Highland Park Theater first opened in 1925 as a one screen theater with 1450 seats. It was designed the previous year by L.A. Smith. The theater boasted an orchestra pit, a stage for vaudeville acts and large ceiling frescoes. In 1963, it was the last operating Highland Park theater and resorted to showing Spanish-Language movies and porno. In 1974, Highland Park residents picketed the theatre and they stopped showing pornos and added children’s matinees. It was unfortunately divided into a triplex in 1983. It was declared a Los Angeles Historic-Cultural Monument in 1991. The sign, with more than 750 incandescent light bulbs, was restored and re-lit in the late 1990s through a collaboration of the Los Angeles Cultural Affairs Neon Program and the Targeted Neighborhood Initiative Program.
Even older and larger than the Highland Park Theater was the Sunbeam Theatre, a 1296 seat theater built in 1914. It was purchased by the owners of the the Highland Park Theater and closed to remove competition. After that it was re-purposed for a variety of businesses. In the late 1980s, part of it was utilized by the theater group Outback Theater. The space is still occasionally used for events. I went to a booty bass party there about five years ago. Nowadays the building is also home to one of the last remaining typewriter stores, the U.S. Office Machine Company.
The 895 seat Franklin Theatre opened in 1936. The building opened in 1922 as an auto shop. By 1929, it was a Chevy dealership. In 1934, it was converted to a market. After that, it operated as a theater at least until 1951. In the early 1990s, its parapet and towers were removed. In 1994, it became protected and was included in the Highland Park Historic Preservation Overlay Zone.
Even though Highland Park boasted considerable charm, the development of Midtown in the 1920s and ’30s siphoned away residents. Even in 2006, Highland Park was home of more than ten percent of the recognized historic-cultural monuments in the entire city. A large Jewish community remained for a time. The Highland Park Hebrew School Association began there in 1923 and built the Spanish Colonial Revival Temple Beth Israel of Highland Park and Echo Park in 1930. Today it is the second oldest synagogue in Los Angeles still operating (after the Wilshire Boulevard Temple in Midtown’s Wilshire Center neighborhood).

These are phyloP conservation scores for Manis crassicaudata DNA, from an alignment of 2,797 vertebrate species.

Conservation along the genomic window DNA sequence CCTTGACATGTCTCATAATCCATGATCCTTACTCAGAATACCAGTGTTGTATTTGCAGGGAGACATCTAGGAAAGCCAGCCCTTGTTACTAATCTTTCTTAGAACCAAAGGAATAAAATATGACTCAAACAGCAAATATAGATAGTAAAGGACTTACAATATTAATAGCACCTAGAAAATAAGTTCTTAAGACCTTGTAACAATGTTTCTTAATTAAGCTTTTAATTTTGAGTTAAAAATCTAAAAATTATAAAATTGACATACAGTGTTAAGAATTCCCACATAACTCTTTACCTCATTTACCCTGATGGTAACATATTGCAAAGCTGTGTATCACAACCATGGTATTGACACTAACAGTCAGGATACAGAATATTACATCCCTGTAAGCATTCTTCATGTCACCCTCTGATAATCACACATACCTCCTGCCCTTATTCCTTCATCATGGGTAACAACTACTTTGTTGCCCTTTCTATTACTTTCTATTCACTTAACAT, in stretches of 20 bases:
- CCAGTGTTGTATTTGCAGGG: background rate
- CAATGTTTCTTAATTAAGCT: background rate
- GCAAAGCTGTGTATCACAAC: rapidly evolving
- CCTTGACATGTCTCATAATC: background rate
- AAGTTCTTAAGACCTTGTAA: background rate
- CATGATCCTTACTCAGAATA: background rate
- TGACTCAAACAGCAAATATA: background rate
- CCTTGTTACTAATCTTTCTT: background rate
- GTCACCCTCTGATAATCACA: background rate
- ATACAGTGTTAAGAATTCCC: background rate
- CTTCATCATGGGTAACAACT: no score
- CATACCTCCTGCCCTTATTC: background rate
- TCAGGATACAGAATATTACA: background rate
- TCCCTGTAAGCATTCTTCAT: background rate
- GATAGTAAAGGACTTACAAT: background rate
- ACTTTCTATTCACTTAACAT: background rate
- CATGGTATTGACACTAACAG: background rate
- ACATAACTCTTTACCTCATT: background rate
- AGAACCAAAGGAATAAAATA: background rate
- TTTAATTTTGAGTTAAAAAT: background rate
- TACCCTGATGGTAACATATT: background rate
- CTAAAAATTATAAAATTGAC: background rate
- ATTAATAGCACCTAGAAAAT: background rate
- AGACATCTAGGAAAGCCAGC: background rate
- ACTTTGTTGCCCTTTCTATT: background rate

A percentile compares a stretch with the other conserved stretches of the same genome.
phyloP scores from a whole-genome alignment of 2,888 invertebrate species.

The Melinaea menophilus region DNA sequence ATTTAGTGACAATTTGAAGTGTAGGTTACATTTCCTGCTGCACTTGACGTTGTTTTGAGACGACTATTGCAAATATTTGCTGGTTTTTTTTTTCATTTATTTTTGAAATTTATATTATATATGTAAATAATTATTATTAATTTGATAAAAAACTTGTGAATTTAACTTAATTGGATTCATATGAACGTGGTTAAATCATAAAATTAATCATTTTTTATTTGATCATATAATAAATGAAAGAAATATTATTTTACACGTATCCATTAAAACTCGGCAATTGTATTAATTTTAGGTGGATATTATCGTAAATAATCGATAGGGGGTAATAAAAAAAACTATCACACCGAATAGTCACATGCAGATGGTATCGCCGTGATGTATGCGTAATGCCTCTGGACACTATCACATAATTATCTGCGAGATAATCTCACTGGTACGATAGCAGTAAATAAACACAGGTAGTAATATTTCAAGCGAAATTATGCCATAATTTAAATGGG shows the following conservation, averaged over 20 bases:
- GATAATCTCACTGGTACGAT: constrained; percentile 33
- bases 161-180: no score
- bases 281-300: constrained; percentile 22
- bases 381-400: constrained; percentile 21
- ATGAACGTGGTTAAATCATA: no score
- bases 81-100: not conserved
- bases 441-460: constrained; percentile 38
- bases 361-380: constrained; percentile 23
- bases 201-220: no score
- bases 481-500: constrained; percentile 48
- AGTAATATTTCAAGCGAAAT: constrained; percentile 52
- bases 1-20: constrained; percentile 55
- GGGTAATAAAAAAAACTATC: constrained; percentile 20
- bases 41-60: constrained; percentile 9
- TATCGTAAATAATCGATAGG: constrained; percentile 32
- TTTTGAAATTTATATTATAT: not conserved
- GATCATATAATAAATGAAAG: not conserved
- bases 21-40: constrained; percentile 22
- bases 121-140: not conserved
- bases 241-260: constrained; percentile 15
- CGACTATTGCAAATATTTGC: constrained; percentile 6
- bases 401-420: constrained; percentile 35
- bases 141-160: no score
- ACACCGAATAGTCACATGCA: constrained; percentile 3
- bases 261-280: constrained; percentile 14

The Arroyo Seco Historic Parkway (State Route 110) opened on December 30, 1940; its original six-mile section was the first freeway in the west. In the 1950s, many of Highland Park’s vacant Victorians and Craftsman homes began to be demolished to make way for gas stations, laundromats, stucco boxes and parking lots and a group of local activists established Heritage Square, a park in Montecito Heights designed to save old homes. By the 1960s, the development of the San Gabriel and San Fernando Valleys increased the pace of the exodus from Highland Park.
LATINIZATION & THE SUBSEQUENT RISE IN GANGS
By the middle of the 1960s, the population was largely Latino. By the mid 1970s, it was overwhelmingly so, although it never homogenized to the degree that most of the Eastside did. It was during the late 1960s and early ’70s that Latino street gangs began to flourish, in part emboldened by the rise in Brown Pride fostered by the Chicano movement as well as a depletion in positive male role models resulting from Latinos disproportionate numbers sent to fight in Vietnam. The Avenues, who began as a protectionist social club in the 1940s evolved into a street gang whose main criminal activity was dealing heroin. Highland Park and NELA began in the early 1970s. I’m not completely sure, but I think Dogtown started around the same time.
HIGHLAND PARK PRESERVATION AND THE PRESENT
Some of the population always had a healthy respect for the neighborhood’s historic importance and in 1984, large tracts of the district were set aside for historic preservation under Los Angeles’ pioneering Historic Preservation Overlay Zone ordinance (the same year that Forever 21 was founded in Highland Park). Today, Highland Park’s ethnic and racial make-up is roughly 72% Latino (mostly Mexican and Salvadoran), 11% Asian, and 11% white (mostly Germanic).
Highland Park has a fairly vibrant underground music scene. Highland Park is mentioned in the Monolators‘ “Eagle Fighting Zebra.” The bands Bodies of Water, Fol Chen, Seasons, Random Patterns, Crooked Cowboy & the Freshwater Indians, Manhattan Murder Mystery, Mellowdrone and Go Set Go all represent Highland Park’s rock music scene. The Highland Park punk scene produced A.D. Do, FCDN Tormentor, and Hawaii’s Hardcore.